6-Aug-2000 image of Comet Tempel 1

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The image below was taken by Cynthia Gustava and Bill Dillon on the morning of 6-August-2000. The image is a stack of the best 6 of 10, one-minute images starting at 07:57:20 (UT). An attempt was made to centroid on the comet.

The images were taken with an ST-7 camera in 2×2 binning mode, using the Fort Bend Astronomy Club’s 18 inch (46 cm) f/4.5 reflector, located at the George Observatory.

Also noted is the asteroid discovery we made while imaging Comet Tempel 1, 2000 PO8, which we originally designated FBAC55. Thanks again to all the observers Stephanie McLaughlin alerted (and Teammate Keith Rivich) who provided astrometry from their own images!


Trans-Neptunian Object 2000 EB173 imaged by FBAC


After a year and half of trying (off and on), we finally managed to image a Trans-Neptunian Object (also known as Kuiper Belt Objects) — thanks to a suggestion from Paul Comba that 2000 EB173 would be a good object to attempt.

The first image below was made by FBAC members Joe Dellinger, Bill Dillon, and Cynthia Gustava. The image is the result of stacking six, four-minute exposures taken with our club’s “Cookbook” CCD camera and 18 inch (46 cm) reflector on 22 June 2000, at 03:45:00 UT (average time of the images). The object is bracketed by vertical and horizontal bars above and to the right of the object.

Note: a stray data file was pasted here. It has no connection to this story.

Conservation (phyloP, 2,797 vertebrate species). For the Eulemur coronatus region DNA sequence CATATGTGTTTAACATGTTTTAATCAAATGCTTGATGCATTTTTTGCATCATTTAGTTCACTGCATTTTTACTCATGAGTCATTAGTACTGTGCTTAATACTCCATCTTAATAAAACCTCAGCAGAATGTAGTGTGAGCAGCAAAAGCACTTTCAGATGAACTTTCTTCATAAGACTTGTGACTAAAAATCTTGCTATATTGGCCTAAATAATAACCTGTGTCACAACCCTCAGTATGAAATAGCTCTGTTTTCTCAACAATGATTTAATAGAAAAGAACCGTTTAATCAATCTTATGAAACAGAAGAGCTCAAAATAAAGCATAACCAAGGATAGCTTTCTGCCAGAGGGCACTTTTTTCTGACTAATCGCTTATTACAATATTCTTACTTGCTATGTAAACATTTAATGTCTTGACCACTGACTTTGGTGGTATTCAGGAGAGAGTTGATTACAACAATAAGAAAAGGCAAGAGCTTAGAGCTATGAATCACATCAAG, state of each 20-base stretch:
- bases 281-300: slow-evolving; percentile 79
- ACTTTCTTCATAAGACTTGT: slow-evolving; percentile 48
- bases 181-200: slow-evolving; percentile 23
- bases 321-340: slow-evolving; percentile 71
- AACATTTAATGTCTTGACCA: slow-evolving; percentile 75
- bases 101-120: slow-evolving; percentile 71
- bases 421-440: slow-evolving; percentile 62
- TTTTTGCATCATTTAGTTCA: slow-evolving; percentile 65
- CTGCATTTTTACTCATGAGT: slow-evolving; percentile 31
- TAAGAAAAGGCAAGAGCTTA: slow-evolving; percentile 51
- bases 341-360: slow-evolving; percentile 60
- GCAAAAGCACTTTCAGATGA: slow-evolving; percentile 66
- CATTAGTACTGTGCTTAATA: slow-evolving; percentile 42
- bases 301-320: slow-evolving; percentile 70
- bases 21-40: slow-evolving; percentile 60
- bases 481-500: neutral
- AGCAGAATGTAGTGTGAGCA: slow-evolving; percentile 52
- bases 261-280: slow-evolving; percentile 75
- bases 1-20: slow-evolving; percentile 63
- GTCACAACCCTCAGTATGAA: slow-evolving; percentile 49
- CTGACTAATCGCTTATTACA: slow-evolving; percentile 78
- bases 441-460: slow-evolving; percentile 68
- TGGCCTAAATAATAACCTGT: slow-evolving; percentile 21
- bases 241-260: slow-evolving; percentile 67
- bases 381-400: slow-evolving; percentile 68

The second image was taken by Alex Cruz, Len Casady, and Randy Pepper on the following night, using the same equipment and number of exposures. Average time of the exposure set was 03:47:30 UT, 23 June 2000. Randy’s program was used to flat field, hot-cold pixel remove, and stack the images. Note the slight shift in position. Astrometric positions were reported to the Minor Planet Center using the programAstrometrica.


2000 EB173 was 29.6 A.U. (Astronomical Units = mean earth-sun distance) from the earth when the images were taken, or 4.4 billion kilometers (2.75 billion miles). 2000 EB173 is approximately 300-700 kilometers in diameter.

2000 EH26


JPL astronomers requested help in refining the orbit of the earth-crossing asteroid 2000 EH26 for radar studies at Arecibo. We responded and were able to image and do astrometry on this fast-moving, faint object!

Below are two motion-compensated image stacks of the NEO asteroid 2000 EH26. The images were taken out at the George Observatory, using the Fort Bend Astronomy Club’s 18-inch (46 cm) reflector and Cookbook CCD camera. Each stack was made from 10, 30-second images. The stars are streaked as the images were shifted to follow the rapid motion (about 6 arcseconds/min) of the asteroid.

Observers were Joe Dellinger, Bill Dillon, and Cynthia Gustava. Images were processed by Randy Pepper and converted from fts to gif. Randy and Russ Wicker developed our motion-compensation code. The small red arrow points to the faint asteroid (~19th magnitude). Certainly one of the most challenging asteroids we’ve ever imaged!

Postscript: JPL astronomers succeeded in making radar contact with this asteroid!
B image stack, 02:41:08 UT, 25-April-2000
C image stack, 02:47:53 UT, 25-April-2000